mere paas ma hai

I love silver jewellery and Quirksmith’s simple, impactful pieces are an old favourite. This Mothers’ Day I’m honouring my Amma by wearing their Mere Paas Ma Hai earcuff.

In India, silver’s first serious associations with lifestyle were embodied in predictable signposts of royal debauchery- objects like the ittardaan (perfume holder), the paandaan (betel nut box), the gulaabpaash (rose water sprinkler) and ornate silver jewellery, all of which survive to this day. States that lay in the crosscurrents of the old maritime trade still retain European, Persian and Chinese influences in their designs. Then there is our consumption of varq, the micrometre-thin beaten silver foil that tops our mithaais. By one estimate, India converts over 10 tonnes of silver into varq every year. With zari, a conveniently bendy hair-thin wire looped and twisted into pretty embellishments on the hems of skirts and saris, we even found a way to incorporate silver in our textiles. My mother- in- law’s mother, who arrived in India from Sargodha after the Partition and lived and worked in a refugee camp, cut and sold the zari from her best saris for money. Silver may lack the sex appeal of gold, but it remains strongly evocative of sepia- tinted gentility and nostalgia, reminding us of a simpler, sweeter, quieter time.

Today, most silver jewellery in India still draws heavily from and perpetuates a staunchly traditional region- specific aesthetic. On the outskirts of Kolhapur in Maharashtra, the ‘silver city’ of Hupari specialises in paayals, ornate anklets that clink and jangle pleasingly and are roaringly popular across the country. Their motifs of choice speak to their inspirations- the koyna (mango), the pankh (bird’s wing), shankh (conch) and pari (a triangular shape reminiscent of marine corals). Odisha boasts an ancient filigree tradition called tarakasi, so prettily delicate as to be impossible. Jewellery from the erstwhile Rajput kingdoms in Rajasthan, UP, Punjab and Himachal is distinctly different and is influenced, to varying degrees, by the art forms nurtured in Mughal courts. Gaddi jewellery from Himachal- bright blonde silver mixed with blue, red and green enamelwork- all of it incredibly light and easy to wear- is a personal favorite. The pride of my wedding trousseau is a pair of silver kaleerey, commissioned by my grandmother Sushila and crafted to perfection by the talented women in her niece’s village.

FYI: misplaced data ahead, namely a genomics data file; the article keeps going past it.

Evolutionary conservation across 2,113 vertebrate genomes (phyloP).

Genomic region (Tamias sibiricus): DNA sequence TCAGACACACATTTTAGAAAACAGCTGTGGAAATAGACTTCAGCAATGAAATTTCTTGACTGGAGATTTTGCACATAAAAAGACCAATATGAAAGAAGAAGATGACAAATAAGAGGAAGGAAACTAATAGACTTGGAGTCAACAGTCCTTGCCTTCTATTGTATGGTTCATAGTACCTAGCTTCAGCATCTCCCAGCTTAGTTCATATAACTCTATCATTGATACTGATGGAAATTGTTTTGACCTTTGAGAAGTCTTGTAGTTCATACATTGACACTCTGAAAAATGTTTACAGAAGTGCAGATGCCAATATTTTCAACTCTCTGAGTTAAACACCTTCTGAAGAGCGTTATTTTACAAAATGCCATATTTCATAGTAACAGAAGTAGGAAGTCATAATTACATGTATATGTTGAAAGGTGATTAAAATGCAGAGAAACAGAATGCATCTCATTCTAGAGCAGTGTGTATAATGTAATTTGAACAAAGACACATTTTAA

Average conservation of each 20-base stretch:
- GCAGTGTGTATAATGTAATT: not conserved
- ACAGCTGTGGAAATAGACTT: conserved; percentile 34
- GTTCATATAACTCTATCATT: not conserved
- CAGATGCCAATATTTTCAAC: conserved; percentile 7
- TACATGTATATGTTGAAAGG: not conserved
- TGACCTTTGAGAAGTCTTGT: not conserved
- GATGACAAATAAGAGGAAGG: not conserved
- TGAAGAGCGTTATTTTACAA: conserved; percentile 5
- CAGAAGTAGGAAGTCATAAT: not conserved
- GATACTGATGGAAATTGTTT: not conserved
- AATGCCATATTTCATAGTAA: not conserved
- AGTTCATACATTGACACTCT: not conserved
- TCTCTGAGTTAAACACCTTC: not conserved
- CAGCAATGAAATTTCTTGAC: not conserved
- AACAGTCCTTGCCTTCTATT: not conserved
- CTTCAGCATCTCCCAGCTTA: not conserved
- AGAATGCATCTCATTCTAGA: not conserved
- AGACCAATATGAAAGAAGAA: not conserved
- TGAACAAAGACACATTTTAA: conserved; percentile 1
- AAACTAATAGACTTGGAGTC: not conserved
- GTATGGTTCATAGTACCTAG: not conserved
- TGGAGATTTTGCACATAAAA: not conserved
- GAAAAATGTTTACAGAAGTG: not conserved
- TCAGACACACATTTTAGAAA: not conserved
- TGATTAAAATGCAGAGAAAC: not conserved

Extravagantly shot period films have revived interest in pieces like the chandbaali, the jhumka and the karnphool (for the ears) the borla, the maangtikka and the maathapatti (for the forehead), the sarpech, the passa, the jadanagam and the nizam choti (for the hair), the rani haar, the patta haar, the jadavi lacchha, the guttapusal, the kanti, the kantha-tudar, the navratna, the attigai, the kasu malai, the manga malai, the linga padakka muthu malai, the pathakala haaram, the naulakha and the satlada (for the neck and the torso), the kamarbandh and the chandrahaar (for the waist and the hips), the paizeb and the bichuey (for the feet), the haathphool (for the fingers) and the nath (for the nose). Happily, cheaper silver versions of these abound.

Still, I’ve always missed a simpler, more modern silver ornament, as far removed from the maximalist ethos of its predecessors as the royals were from the grim realities of ordinary people.

Quirksmith’s handcrafted pieces are exactly that- sleek, contemporary, quietly cheeky. They are also excellent conversation starters. I love that.

You can place an order at their website, find this particular ear cuff here, and other cuffs here. They accept payments online and also offer cash-on-delivery service. They are also unfailingly courteous in conversation and handle transactions efficiently and professionally.

Do your bit to support small local businesses by considering small shops like Quirksmith for your jewellery needs.

And now, my generic, mandatory PSA: when dealing with a small business, be mindful of their logistical constraints. Communicate with clarity and politeness. Before you shoot off a rude email or unflattering review, make sure you’ve had a proper conversation- via text or on the phone. If you’re happy with the product, send in a few sincere words of thanks and appreciation. They go a long way in boosting morale.

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